In a friendship with flowers


Black Lake five-thirty AM 150I have often heard or read the phrase “He or she has a good relationship with the land.”  As I devote more and more of my free time to exploring wild places, I more deeply understand what that means.  A good relationship is an investment, a commitment to be in union with, to respect and care deeply about the well-being of another – in this case, this planet we inhabit and the impact I, individually, have on it.  I receive far more than I will ever be able to give back to this beautiful earth, though I try to do what I can.  But today’s post is not about environmental problems.  It is about friendship.       

In April and May on the Washington coast spring is in high gear and everything seems to change so rapidly.  20160330_155752_resizedA few warm days can mean the difference between naked budding limbs and branches filled with colorful blossoms, or between a nest with speckled eggs and the gaping yellow beaks that hatch from them, squalling for meals.  They are months that begin in the boggy places with the pungent yellow, scoop-shaped blooms of skunk cabbage, also given the playful moniker “swamp lantern”.  They are the months that fill the woodlands with the enchantment of white trilliums, fairy bells and tiny yellow wood violets hidden like shy kittens under the tree canopy.  Fairy bells20160418_144213_resized

To me, springtime is like a favorite story I know by heart, yet I can’t wait to read again.  It culminates with giant showy blooms of cow parsnip, thorny pink sprawls of wild roses and the stately bell towers of fox glove dramatically dressing trails, fence lines and roadside ditches. Near the ocean shore, carpets of tiny wild strawberry blossoms spread across the sand beneath slender twining stalks of purple vetch swaying among new green blades of dune grass.  Black lake May 009

I adore wild flowers.  They are like beloved friends that come for a brief visit every year.  I wait for them, look forward to seeing each variety as they cycle through.  Even the ever-green shrubs of salal and huckleberry dress themselves for a short time in delicate white bells that hang like jewelry along their branches.    salal bells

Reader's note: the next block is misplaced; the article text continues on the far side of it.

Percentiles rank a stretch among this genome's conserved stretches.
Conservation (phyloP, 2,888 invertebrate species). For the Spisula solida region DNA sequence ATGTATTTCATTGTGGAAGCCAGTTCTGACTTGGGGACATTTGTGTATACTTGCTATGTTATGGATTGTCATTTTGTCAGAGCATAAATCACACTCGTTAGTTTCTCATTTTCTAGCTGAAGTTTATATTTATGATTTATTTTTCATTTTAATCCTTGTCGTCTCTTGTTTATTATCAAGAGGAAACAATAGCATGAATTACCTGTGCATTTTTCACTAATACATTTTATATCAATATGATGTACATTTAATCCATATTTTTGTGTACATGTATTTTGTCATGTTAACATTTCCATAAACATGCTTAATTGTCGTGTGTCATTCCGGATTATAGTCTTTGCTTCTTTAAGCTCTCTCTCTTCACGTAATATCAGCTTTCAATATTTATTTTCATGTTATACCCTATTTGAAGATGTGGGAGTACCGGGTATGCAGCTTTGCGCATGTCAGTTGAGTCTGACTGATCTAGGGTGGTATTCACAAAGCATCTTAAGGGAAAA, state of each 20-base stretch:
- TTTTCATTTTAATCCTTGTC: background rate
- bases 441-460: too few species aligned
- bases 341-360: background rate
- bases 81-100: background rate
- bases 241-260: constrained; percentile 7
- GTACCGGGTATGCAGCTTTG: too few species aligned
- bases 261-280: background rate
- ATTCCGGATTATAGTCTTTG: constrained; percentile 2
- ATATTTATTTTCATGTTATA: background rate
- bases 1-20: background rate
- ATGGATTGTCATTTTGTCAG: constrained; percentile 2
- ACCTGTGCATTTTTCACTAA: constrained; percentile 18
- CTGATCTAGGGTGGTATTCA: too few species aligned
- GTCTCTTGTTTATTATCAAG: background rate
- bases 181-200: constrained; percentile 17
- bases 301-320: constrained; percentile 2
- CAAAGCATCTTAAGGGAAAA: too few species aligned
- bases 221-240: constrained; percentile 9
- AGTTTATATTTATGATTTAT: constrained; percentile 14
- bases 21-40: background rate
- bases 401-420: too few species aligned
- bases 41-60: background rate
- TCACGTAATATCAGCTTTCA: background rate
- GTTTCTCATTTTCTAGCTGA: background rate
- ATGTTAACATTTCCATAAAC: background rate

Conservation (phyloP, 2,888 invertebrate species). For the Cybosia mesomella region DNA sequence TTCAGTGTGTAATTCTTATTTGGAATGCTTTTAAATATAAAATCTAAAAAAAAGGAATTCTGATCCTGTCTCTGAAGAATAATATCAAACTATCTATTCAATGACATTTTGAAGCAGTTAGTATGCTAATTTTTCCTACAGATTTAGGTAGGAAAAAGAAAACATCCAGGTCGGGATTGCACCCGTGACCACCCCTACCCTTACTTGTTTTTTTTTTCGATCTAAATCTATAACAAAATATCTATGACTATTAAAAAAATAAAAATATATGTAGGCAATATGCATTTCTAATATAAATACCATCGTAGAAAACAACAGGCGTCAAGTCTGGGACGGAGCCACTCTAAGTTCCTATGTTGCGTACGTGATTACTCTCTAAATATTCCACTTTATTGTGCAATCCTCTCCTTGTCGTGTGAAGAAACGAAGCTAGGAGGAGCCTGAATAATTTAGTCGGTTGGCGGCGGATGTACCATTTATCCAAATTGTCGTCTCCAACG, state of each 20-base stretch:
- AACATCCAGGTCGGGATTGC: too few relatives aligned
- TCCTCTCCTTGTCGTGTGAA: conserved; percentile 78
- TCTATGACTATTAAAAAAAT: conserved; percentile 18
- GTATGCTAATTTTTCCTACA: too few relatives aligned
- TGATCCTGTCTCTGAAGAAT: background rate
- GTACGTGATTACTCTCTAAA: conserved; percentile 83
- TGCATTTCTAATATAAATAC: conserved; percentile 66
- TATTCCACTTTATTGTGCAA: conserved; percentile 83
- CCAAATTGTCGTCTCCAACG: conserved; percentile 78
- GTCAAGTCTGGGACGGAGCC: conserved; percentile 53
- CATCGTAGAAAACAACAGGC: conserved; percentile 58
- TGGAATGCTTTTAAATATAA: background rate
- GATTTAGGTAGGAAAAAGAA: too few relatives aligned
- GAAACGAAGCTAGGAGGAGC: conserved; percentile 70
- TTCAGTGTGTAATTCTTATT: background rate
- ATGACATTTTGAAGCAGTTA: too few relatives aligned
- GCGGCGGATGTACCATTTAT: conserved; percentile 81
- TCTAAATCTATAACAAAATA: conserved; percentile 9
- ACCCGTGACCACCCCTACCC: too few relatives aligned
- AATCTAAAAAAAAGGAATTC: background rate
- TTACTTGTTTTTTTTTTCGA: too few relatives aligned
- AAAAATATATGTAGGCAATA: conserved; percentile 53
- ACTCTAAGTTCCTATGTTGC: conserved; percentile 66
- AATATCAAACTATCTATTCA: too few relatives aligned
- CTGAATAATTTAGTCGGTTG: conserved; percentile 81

I have read that skunk cabbage has the ability to generate heat in the air around it as much as 50 degrees to melt snow away from its leaves and entice early insects to pollinate it.  I have stood beside stalks of cow parsnip well over 8 feet tall and read that the plant is sometimes called “Indian celery” and was valued by Natives as a vegetable.  Rose hips are high in vitamin C and Fox glove (Digitalis) is well known as the basis for some heart medications.  

As I write this, the cow parsnip is at its peak.  The plant simply thrills me.  ItCow Parsnip! 161s impressive height and giant leaves make me think of things Jurassic. The huge, sweet smelling blossoms conjure images of something old fashioned, like crocheted hats or white lace doilies.  Nature is marvelously artistic and inspiring. 

So it is with continuing gratitude that I anticipate each month’s changing wild display, delighting in the endless opportunities I have to walk this planet Cow Parsnip! 001in tender awe and to cherish it in genuine friendship. 

Mossy whispers:  Nature’s beauty is always ready for you, waiting for you to notice it.  The dappled moss is happy for your feet upon its back.  Get to know the ditches and the marshes.  It is a friendship that will always bless your efforts.        

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1 Response to In a friendship with flowers

  1. Peggy Frye says:

    Love… always.

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